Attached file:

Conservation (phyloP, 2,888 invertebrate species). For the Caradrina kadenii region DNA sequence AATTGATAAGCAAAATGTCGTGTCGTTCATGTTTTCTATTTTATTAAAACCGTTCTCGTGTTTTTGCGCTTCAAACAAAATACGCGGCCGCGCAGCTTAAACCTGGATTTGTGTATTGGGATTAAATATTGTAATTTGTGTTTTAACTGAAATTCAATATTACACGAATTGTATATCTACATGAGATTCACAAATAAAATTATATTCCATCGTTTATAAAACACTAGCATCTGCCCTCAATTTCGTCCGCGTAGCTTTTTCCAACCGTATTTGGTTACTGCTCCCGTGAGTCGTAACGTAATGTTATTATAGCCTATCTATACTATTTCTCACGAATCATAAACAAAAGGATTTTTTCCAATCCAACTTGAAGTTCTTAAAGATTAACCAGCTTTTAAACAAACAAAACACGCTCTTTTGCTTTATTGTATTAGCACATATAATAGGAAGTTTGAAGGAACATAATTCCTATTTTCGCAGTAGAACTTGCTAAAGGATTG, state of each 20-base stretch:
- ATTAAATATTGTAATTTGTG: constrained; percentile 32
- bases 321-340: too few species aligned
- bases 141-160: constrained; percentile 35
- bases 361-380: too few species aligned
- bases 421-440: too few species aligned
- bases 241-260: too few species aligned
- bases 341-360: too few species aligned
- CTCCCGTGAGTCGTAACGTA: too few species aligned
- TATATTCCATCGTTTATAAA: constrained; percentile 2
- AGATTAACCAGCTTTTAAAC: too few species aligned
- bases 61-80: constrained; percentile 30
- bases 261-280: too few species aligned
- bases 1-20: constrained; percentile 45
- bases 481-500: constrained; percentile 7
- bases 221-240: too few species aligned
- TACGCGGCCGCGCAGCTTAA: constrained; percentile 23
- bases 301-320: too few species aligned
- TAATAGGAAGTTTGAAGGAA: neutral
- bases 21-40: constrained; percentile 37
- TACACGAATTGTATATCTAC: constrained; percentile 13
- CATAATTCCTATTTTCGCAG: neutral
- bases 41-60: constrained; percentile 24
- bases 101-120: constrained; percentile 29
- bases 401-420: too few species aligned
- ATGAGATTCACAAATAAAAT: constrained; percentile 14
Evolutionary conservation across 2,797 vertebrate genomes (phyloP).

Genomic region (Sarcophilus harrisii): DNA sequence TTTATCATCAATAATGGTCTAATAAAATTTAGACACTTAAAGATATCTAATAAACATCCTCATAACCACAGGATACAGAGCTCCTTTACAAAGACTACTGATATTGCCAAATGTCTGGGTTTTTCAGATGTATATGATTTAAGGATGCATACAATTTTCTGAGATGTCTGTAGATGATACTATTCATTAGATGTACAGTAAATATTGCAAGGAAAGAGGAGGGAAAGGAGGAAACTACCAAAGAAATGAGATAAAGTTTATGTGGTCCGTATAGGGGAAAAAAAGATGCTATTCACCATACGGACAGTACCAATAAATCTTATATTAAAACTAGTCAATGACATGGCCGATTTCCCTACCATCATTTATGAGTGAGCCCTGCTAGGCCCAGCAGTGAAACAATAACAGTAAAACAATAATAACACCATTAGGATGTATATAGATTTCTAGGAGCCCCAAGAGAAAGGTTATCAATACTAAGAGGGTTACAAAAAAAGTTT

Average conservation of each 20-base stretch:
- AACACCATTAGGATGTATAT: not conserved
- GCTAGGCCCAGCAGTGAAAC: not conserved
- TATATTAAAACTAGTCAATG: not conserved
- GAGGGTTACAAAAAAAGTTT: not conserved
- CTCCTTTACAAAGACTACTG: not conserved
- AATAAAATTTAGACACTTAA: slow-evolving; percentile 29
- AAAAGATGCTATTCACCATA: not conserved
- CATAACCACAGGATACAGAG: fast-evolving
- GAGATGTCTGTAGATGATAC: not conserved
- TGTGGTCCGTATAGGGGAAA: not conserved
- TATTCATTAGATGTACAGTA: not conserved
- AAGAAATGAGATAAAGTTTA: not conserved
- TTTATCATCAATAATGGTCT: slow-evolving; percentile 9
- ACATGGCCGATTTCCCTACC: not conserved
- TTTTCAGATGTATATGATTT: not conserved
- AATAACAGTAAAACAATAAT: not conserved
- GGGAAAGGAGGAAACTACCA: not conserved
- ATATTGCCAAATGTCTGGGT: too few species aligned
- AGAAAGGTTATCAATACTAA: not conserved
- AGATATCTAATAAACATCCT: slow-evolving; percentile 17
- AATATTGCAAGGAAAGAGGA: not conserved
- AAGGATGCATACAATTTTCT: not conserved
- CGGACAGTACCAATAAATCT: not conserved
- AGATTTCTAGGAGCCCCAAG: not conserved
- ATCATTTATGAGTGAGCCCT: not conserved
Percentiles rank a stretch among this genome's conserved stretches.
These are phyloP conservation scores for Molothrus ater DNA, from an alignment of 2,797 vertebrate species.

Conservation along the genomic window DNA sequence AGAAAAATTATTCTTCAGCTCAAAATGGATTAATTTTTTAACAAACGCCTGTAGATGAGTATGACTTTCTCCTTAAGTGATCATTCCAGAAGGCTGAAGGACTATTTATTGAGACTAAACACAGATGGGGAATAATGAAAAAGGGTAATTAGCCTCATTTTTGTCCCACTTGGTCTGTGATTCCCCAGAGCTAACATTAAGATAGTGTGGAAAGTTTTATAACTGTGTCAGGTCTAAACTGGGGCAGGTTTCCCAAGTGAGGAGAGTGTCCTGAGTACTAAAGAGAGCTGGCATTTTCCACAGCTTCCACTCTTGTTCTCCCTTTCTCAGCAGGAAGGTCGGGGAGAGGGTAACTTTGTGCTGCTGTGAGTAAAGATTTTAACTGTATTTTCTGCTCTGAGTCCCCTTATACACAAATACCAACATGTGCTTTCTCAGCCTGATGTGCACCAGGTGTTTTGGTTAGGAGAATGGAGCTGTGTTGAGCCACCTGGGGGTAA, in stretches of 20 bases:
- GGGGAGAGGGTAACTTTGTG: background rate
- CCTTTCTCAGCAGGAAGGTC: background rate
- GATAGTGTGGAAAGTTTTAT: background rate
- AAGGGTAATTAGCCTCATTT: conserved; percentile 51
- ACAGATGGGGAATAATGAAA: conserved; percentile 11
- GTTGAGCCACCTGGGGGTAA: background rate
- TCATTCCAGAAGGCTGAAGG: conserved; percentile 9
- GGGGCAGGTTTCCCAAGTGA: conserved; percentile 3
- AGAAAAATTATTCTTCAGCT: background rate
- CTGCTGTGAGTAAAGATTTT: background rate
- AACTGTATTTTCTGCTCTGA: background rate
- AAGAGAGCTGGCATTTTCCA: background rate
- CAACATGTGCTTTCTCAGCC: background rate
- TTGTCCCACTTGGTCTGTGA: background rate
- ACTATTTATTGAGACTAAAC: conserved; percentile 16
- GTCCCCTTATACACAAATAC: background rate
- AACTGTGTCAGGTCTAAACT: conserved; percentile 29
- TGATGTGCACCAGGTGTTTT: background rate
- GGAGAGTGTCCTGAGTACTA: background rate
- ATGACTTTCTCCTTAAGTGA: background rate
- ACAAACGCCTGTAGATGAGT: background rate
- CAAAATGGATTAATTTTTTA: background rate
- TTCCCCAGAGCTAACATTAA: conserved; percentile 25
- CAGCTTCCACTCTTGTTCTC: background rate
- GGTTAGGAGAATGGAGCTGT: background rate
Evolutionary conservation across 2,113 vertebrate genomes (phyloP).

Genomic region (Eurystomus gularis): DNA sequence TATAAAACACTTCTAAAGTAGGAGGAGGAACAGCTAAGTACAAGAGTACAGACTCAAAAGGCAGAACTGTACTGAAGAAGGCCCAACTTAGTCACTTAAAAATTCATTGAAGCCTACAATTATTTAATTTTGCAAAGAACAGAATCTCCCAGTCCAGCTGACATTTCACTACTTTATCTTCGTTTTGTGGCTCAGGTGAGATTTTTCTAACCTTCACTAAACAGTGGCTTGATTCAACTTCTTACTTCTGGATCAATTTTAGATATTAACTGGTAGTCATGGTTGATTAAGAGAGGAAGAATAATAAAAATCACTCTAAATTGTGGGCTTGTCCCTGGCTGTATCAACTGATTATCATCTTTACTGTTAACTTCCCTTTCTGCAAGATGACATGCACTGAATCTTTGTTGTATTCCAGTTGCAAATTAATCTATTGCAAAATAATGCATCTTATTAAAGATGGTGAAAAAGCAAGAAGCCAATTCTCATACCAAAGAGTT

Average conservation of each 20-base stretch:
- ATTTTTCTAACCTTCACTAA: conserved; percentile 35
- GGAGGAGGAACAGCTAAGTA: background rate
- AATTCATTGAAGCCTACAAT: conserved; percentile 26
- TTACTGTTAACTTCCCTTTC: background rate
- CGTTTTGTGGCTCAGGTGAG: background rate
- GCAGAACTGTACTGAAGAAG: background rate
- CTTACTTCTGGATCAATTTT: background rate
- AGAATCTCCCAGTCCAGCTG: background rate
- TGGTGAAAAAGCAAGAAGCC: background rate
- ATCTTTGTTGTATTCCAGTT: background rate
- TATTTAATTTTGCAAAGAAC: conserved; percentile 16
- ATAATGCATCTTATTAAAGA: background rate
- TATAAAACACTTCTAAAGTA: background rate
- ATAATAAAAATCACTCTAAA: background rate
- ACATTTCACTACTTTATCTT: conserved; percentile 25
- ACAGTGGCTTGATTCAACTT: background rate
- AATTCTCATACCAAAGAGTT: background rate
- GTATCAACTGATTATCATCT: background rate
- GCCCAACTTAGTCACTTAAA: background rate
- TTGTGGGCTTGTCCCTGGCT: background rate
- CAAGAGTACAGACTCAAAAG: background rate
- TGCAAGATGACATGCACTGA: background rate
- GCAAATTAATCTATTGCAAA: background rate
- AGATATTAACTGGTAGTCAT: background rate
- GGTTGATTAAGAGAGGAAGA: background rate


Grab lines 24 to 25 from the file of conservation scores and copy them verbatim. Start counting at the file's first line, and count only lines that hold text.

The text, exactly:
- bases 101-120: constrained; percentile 29
- bases 401-420: too few species aligned